CLIFF HANGER

A disappointing effort from this well-respected pair. Headstrong young Axel defies his father and faces down an impending storm and a challenging climb up what appears to be a sheer rock face to rescue his stranded little dog. So far, so good. Unfortunately, the tension of the text is not well reflected in the illustrations, in which characters resemble plastic action figures, with smooth, molded, pink legs, hands forever frozen in a semi-cupped position, and feet eternally encased in painted-on shoes. Perhaps the lightning-lit images are meant to evoke the stop-frame staccato of a violent storm, but the bone-dry condition of the climb, the fine, fluffy fur of the dog, and their sun-soaked descent on Cathedral Wall would seem to contradict this. Unlikely, too, is the inaction of Axel’s father, Dag, the leader of the Teton Mountains Climbing School and presumably an expert on the pleasures and perils of climbing. Why would an experienced, responsible climber and loving father allow his son to ignore his safe, alternative plan to reach the dog? No explanatory matter is offered to describe or depict the climbing equipment and terminology that figure large in following the storyline, and the illustrations do not make them obvious. With this team and this title, the reader anticipates fine, high adventure and painterly interpretations of environment. Despite its lightweight treatment of what could have been a compelling story, dog-lovers, weather-watchers, and budding adventurers may appreciate this additional purchase. (Picture book. 4-8)

Pub Date: May 1, 2002

ISBN: 0-06-000260-3

Page Count: 32

Publisher: HarperCollins

Review Posted Online: June 24, 2010

Kirkus Reviews Issue: May 15, 2002

Did you like this book?

No Comments Yet

A brisk if bland offering for series fans, but cleverer metafictive romps abound.

HOW TO CATCH A GINGERBREAD MAN

From the How To Catch… series

The titular cookie runs off the page at a bookstore storytime, pursued by young listeners and literary characters.

Following on 13 previous How To Catch… escapades, Wallace supplies sometimes-tortured doggerel and Elkerton, a set of helter-skelter cartoon scenes. Here the insouciant narrator scampers through aisles, avoiding a series of elaborate snares set by the racially diverse young storytime audience with help from some classic figures: “Alice and her mad-hat friends, / as a gift for my unbirthday, / helped guide me through the walls of shelves— / now I’m bound to find my way.” The literary helpers don’t look like their conventional or Disney counterparts in the illustrations, but all are clearly identified by at least a broad hint or visual cue, like the unnamed “wizard” who swoops in on a broom to knock over a tower labeled “Frogwarts.” Along with playing a bit fast and loose with details (“Perhaps the boy with the magic beans / saved me with his cow…”) the author discards his original’s lip-smacking climax to have the errant snack circling back at last to his book for a comfier sort of happily-ever-after.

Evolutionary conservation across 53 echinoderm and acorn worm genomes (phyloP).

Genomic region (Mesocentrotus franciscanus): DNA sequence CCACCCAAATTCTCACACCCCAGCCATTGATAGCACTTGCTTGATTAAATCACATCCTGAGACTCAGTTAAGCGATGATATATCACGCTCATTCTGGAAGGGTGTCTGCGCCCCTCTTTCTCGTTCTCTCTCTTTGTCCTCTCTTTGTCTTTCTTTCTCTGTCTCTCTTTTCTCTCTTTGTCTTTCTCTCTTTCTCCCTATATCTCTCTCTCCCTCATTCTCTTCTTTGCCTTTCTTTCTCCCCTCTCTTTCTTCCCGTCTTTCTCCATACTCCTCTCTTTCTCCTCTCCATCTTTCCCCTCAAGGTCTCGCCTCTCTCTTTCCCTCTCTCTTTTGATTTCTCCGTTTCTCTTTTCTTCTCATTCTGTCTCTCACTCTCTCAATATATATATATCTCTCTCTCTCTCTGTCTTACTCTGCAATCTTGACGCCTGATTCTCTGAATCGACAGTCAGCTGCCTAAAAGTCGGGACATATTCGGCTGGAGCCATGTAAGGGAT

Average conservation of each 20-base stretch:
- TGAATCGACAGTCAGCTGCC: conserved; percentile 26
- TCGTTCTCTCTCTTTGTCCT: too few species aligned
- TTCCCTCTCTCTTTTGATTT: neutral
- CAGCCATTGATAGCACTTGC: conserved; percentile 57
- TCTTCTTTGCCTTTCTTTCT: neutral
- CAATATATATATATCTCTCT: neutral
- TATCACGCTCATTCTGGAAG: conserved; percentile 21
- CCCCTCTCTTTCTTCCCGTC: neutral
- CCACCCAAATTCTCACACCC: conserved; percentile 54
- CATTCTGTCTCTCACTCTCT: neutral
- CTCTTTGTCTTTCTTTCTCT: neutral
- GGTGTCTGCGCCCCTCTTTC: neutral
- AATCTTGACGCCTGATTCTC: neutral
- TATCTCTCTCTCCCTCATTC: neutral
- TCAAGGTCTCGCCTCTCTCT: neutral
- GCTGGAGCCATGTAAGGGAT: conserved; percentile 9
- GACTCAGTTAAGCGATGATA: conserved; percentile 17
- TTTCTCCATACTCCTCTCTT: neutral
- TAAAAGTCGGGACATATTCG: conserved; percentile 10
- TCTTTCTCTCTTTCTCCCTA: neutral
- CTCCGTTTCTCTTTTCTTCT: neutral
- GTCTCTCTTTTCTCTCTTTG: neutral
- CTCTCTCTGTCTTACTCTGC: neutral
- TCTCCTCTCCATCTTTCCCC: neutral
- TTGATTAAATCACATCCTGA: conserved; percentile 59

A brisk if bland offering for series fans, but cleverer metafictive romps abound. (Picture book. 6-8)

Pub Date: Aug. 3, 2021

ISBN: 978-1-7282-0935-7

Page Count: 40

Publisher: Sourcebooks Wonderland

Review Posted Online: July 27, 2021

Kirkus Reviews Issue: Aug. 15, 2021

Did you like this book?

No Comments Yet

PINK AND SAY

A white youth from Ohio, Sheldon Russell Curtis (Say), and a black youth from Georgia, Pinkus Aylee (Pink), meet as young soldiers with the Union army. Pink finds Say wounded in the leg after a battle and brings him home with him. Pink's mother, Moe Moe Bay, cares for the boys while Say recuperates, feeding and comforting them and banishing the war for a time. Whereas Pink is eager to go back and fight against "the sickness" that is slavery, Say is afraid to return to his unit. But when he sees Moe Moe Bay die at the hands of marauders, he understands the need to return. Pink and Say are captured by Confederate soldiers and brought to the notorious Andersonville prison camp. Say is released months later, ill and undernourished, but Pink is never released, and Polacco reports that he was hanged that very first day because he was black. Polacco (Babushka Baba Yaga, 1993, etc; My Rotten Redheaded Older Brother, above) tells this story, which was passed down for generations in her family (Say was her great-great-grandfather), carefully and without melodrama so that it speaks for itself. The stunning illustrations — reminiscent of the German expressionist Egon Shiele in their use of color and form — are completely heartbreaking. A spectacular achievement. (Nonfiction/Picture book. 4- 8)

Pub Date: Sept. 15, 1994

ISBN: 0-399-22671-0

Page Count: 48

Publisher: Philomel

Review Posted Online: May 20, 2010

Kirkus Reviews Issue: Sept. 15, 1994

Did you like this book?

No Comments Yet
more